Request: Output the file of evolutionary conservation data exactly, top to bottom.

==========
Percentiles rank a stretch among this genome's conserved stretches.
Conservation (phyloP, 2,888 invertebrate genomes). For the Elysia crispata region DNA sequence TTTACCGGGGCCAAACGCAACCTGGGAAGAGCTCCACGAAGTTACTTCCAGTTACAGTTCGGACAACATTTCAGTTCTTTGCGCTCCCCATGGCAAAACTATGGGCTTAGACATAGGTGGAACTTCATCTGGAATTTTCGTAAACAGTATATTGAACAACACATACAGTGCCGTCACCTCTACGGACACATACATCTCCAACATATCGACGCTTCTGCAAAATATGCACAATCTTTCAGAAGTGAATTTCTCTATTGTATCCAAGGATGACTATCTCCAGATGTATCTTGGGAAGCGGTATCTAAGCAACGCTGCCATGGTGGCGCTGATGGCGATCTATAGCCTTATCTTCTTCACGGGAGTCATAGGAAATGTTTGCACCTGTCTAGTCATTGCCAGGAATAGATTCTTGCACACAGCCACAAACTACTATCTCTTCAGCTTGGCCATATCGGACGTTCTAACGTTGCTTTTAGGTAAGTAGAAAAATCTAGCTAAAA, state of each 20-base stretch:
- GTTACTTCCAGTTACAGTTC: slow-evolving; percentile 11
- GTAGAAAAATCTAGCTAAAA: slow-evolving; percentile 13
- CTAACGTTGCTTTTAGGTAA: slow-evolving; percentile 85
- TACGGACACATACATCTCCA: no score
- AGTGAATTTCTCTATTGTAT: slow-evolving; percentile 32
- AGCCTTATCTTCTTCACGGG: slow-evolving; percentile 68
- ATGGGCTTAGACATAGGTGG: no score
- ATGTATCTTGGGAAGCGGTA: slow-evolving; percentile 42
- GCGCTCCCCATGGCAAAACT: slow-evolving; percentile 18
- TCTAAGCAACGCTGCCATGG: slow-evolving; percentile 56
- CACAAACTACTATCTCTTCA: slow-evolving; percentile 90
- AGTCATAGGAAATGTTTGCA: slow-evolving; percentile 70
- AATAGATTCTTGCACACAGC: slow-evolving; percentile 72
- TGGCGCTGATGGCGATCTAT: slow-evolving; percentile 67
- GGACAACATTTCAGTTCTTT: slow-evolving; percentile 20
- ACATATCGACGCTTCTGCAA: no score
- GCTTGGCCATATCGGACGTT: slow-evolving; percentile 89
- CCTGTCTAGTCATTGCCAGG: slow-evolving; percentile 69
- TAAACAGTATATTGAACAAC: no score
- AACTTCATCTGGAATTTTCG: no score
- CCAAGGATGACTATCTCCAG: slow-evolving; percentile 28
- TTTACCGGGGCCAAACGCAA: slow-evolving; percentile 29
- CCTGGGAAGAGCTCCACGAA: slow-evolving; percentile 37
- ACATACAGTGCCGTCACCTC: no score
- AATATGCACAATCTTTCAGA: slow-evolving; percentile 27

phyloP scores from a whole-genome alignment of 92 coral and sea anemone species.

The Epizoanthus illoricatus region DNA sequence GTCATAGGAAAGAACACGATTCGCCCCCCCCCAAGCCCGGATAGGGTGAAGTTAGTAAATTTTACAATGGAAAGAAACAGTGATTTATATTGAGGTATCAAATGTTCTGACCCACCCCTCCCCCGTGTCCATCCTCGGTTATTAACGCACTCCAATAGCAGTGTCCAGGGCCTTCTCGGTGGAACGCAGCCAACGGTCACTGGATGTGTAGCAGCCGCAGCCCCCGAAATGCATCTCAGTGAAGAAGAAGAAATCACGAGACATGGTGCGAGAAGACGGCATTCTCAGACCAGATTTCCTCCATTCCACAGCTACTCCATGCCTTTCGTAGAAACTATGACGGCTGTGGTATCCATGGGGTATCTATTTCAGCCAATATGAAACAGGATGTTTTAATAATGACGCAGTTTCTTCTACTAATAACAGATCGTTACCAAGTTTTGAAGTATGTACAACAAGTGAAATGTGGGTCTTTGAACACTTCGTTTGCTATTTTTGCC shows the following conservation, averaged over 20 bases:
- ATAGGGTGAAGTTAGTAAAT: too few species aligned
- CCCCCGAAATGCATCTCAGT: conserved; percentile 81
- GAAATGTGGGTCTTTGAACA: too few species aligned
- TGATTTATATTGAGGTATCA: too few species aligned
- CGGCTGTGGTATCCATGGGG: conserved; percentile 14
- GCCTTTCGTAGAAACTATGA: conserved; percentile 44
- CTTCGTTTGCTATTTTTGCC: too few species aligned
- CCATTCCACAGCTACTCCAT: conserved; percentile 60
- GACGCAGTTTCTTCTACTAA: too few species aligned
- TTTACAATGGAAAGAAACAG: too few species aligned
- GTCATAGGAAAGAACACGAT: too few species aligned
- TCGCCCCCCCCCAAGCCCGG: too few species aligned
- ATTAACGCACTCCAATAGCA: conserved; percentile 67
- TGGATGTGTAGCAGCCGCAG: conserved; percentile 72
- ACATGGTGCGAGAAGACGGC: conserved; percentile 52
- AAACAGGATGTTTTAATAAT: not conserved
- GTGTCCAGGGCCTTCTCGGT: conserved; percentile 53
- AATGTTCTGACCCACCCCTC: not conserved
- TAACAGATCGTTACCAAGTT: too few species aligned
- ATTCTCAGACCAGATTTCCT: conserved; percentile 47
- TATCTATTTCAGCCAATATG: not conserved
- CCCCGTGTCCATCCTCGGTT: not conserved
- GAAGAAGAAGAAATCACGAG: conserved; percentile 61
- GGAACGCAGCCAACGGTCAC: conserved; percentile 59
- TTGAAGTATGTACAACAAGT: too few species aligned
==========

Percentiles rank a stretch among this genome's conserved stretches.
Conservation (phyloP, 2,888 invertebrate genomes). For the Elysia crispata region DNA sequence TTTACCGGGGCCAAACGCAACCTGGGAAGAGCTCCACGAAGTTACTTCCAGTTACAGTTCGGACAACATTTCAGTTCTTTGCGCTCCCCATGGCAAAACTATGGGCTTAGACATAGGTGGAACTTCATCTGGAATTTTCGTAAACAGTATATTGAACAACACATACAGTGCCGTCACCTCTACGGACACATACATCTCCAACATATCGACGCTTCTGCAAAATATGCACAATCTTTCAGAAGTGAATTTCTCTATTGTATCCAAGGATGACTATCTCCAGATGTATCTTGGGAAGCGGTATCTAAGCAACGCTGCCATGGTGGCGCTGATGGCGATCTATAGCCTTATCTTCTTCACGGGAGTCATAGGAAATGTTTGCACCTGTCTAGTCATTGCCAGGAATAGATTCTTGCACACAGCCACAAACTACTATCTCTTCAGCTTGGCCATATCGGACGTTCTAACGTTGCTTTTAGGTAAGTAGAAAAATCTAGCTAAAA, state of each 20-base stretch:
- GTTACTTCCAGTTACAGTTC: slow-evolving; percentile 11
- GTAGAAAAATCTAGCTAAAA: slow-evolving; percentile 13
- CTAACGTTGCTTTTAGGTAA: slow-evolving; percentile 85
- TACGGACACATACATCTCCA: no score
- AGTGAATTTCTCTATTGTAT: slow-evolving; percentile 32
- AGCCTTATCTTCTTCACGGG: slow-evolving; percentile 68
- ATGGGCTTAGACATAGGTGG: no score
- ATGTATCTTGGGAAGCGGTA: slow-evolving; percentile 42
- GCGCTCCCCATGGCAAAACT: slow-evolving; percentile 18
- TCTAAGCAACGCTGCCATGG: slow-evolving; percentile 56
- CACAAACTACTATCTCTTCA: slow-evolving; percentile 90
- AGTCATAGGAAATGTTTGCA: slow-evolving; percentile 70
- AATAGATTCTTGCACACAGC: slow-evolving; percentile 72
- TGGCGCTGATGGCGATCTAT: slow-evolving; percentile 67
- GGACAACATTTCAGTTCTTT: slow-evolving; percentile 20
- ACATATCGACGCTTCTGCAA: no score
- GCTTGGCCATATCGGACGTT: slow-evolving; percentile 89
- CCTGTCTAGTCATTGCCAGG: slow-evolving; percentile 69
- TAAACAGTATATTGAACAAC: no score
- AACTTCATCTGGAATTTTCG: no score
- CCAAGGATGACTATCTCCAG: slow-evolving; percentile 28
- TTTACCGGGGCCAAACGCAA: slow-evolving; percentile 29
- CCTGGGAAGAGCTCCACGAA: slow-evolving; percentile 37
- ACATACAGTGCCGTCACCTC: no score
- AATATGCACAATCTTTCAGA: slow-evolving; percentile 27

phyloP scores from a whole-genome alignment of 92 coral and sea anemone species.

The Epizoanthus illoricatus region DNA sequence GTCATAGGAAAGAACACGATTCGCCCCCCCCCAAGCCCGGATAGGGTGAAGTTAGTAAATTTTACAATGGAAAGAAACAGTGATTTATATTGAGGTATCAAATGTTCTGACCCACCCCTCCCCCGTGTCCATCCTCGGTTATTAACGCACTCCAATAGCAGTGTCCAGGGCCTTCTCGGTGGAACGCAGCCAACGGTCACTGGATGTGTAGCAGCCGCAGCCCCCGAAATGCATCTCAGTGAAGAAGAAGAAATCACGAGACATGGTGCGAGAAGACGGCATTCTCAGACCAGATTTCCTCCATTCCACAGCTACTCCATGCCTTTCGTAGAAACTATGACGGCTGTGGTATCCATGGGGTATCTATTTCAGCCAATATGAAACAGGATGTTTTAATAATGACGCAGTTTCTTCTACTAATAACAGATCGTTACCAAGTTTTGAAGTATGTACAACAAGTGAAATGTGGGTCTTTGAACACTTCGTTTGCTATTTTTGCC shows the following conservation, averaged over 20 bases:
- ATAGGGTGAAGTTAGTAAAT: too few species aligned
- CCCCCGAAATGCATCTCAGT: conserved; percentile 81
- GAAATGTGGGTCTTTGAACA: too few species aligned
- TGATTTATATTGAGGTATCA: too few species aligned
- CGGCTGTGGTATCCATGGGG: conserved; percentile 14
- GCCTTTCGTAGAAACTATGA: conserved; percentile 44
- CTTCGTTTGCTATTTTTGCC: too few species aligned
- CCATTCCACAGCTACTCCAT: conserved; percentile 60
- GACGCAGTTTCTTCTACTAA: too few species aligned
- TTTACAATGGAAAGAAACAG: too few species aligned
- GTCATAGGAAAGAACACGAT: too few species aligned
- TCGCCCCCCCCCAAGCCCGG: too few species aligned
- ATTAACGCACTCCAATAGCA: conserved; percentile 67
- TGGATGTGTAGCAGCCGCAG: conserved; percentile 72
- ACATGGTGCGAGAAGACGGC: conserved; percentile 52
- AAACAGGATGTTTTAATAAT: not conserved
- GTGTCCAGGGCCTTCTCGGT: conserved; percentile 53
- AATGTTCTGACCCACCCCTC: not conserved
- TAACAGATCGTTACCAAGTT: too few species aligned
- ATTCTCAGACCAGATTTCCT: conserved; percentile 47
- TATCTATTTCAGCCAATATG: not conserved
- CCCCGTGTCCATCCTCGGTT: not conserved
- GAAGAAGAAGAAATCACGAG: conserved; percentile 61
- GGAACGCAGCCAACGGTCAC: conserved; percentile 59
- TTGAAGTATGTACAACAAGT: too few species aligned